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What is initiation?

Initiation is about getting started. We may need to start an activity because:

  • It is time to do something (eg eat a meal; to go to a club or class).
  • We need to answer a question.
  • We need to do something (eg to tidy up our clothes, finish a piece of homework).
  • We have something planned (eg to go to a party).
  • We want to do something (eg to meet a friend).
  • Our body signals that we need to do something (eg go to the toilet; take a jumper off because we’re too hot).

Usually something prompts or ‘cues’ us to start a task, for example: the time of day; a feeling in our body; a question/instruction from someone else; a ‘want’ or desire. However, sometimes there is not a clear prompt to start something: a task that is planned for the future, for example. Many people find it useful to make their own cues for these things eg diary or calendar reminders.

Children and young people can have problems starting (or ‘initiating’) something for a variety of reasons.

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How can initiation be changed by hydrocephalus?

Initiation is one of the executive functions controlled from the ‘command centre’ in the frontal lobes of the brain. This region of the brain is connected to all other areas and structures. Hydrocephalus can change the way the brain is structured and how different areas are connected. This can change the way processes work.

For reminders or more detail about:

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Key processes involved in initiation

Problems that might stop us from initiating an activity could include a failure to:

  • Sense and pay attention to the prompt or ‘cue’ that tells us an action is needed.
  • Understand that the cue means an action is needed.
  • Work out what action is needed.
  • Plan what we need to do.
  • Process information quickly enough so that we can act when it is expected / needed.
  • Hold in mind what needs done and why.
  • Stop or ‘inhibit’ a reaction to any distractions.
  • Remember something that needs to be done at some time in the future.


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Helping someone with hydrocephalus to ‘get started’

A child or young person with hydrocephalus may have difficulties with any or all of the above processes and this can have an impact on ‘getting started’ in any situation. They may need help in organising themselves to make this easier. Some things to think about:

  • Providing prompts for ‘school tasks’ and ‘home tasks’ (eg calendars; diary notes).
  • Getting materials organised in a specific place eg a desk for homework with pens, paper; making sure that only the worksheet or book needed for a single piece of homework is on the desk when it is needed.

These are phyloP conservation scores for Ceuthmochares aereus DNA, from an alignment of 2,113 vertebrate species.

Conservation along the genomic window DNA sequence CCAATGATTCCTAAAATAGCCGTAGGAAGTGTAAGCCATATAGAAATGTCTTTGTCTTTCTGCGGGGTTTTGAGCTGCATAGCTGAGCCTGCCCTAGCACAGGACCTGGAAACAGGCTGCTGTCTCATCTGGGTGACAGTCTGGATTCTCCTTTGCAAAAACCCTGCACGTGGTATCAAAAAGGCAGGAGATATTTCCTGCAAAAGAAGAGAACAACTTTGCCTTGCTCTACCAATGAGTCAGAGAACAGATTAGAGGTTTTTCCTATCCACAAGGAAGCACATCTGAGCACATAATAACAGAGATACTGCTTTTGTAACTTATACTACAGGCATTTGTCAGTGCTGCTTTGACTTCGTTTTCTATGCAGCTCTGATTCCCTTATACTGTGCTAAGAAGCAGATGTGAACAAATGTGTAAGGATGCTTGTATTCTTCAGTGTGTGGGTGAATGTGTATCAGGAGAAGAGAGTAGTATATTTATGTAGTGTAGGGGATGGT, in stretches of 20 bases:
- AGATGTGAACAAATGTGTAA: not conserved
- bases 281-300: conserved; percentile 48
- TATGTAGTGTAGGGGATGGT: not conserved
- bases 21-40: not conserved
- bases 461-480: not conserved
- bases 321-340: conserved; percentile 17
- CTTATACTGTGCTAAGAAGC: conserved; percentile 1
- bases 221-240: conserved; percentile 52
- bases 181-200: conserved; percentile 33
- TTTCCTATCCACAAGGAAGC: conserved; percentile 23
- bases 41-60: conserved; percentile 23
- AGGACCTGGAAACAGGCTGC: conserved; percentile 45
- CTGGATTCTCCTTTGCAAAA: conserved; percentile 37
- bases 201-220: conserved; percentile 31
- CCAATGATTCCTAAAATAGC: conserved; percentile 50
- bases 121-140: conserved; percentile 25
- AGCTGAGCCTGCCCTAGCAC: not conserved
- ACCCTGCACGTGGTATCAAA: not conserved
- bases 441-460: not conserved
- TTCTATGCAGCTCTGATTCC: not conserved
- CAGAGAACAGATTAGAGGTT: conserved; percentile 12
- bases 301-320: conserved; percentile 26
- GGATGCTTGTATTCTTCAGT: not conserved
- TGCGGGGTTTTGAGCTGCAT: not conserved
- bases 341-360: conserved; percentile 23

• Using checklists or picture guides to help put tasks, or task steps, in the right order.

Providing prompts and cues and making sure the young person has the right materials at the right time may help the young person to ‘initiate’ tasks. It may also prevent the frustration and upset that can be caused if they usually find these things difficult.

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Diagram of key processes involved in initiation

key processes in initiation

There are many things that can affect the brain’s processing including the ability to start or ‘initiate’ activities. Take a look at the introductory page for a reminder of ‘Other things that can affect how we think and behave’.

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Possible problems

Not starting something at the right time and in the right place may cause lots of difficulties in:

  • Responding to requests / instructions or questions.
  • Completing routine / daily activities.

An inability to ‘get started’ is likely to be seen at home, in school and in social situations. It can have a big impact on how well a child or young person with hydrocephalus can get on in their lives. However, there are things that can be done to help. Dip into the Living with Hydrocephalus section to find hints and tips on how to deal with different issues and difficulties. You might find the Personal organisation and Following plans and instructions pages particularly useful.

Every individual will be slightly different in the way their thoughts and actions are affected by hydrocephalus (and associated conditions). It is important to think about each individual’s pattern of strengths and difficulties. Patience, determination and trial and error are likely to be needed to find solutions that suit your child’s unique needs.

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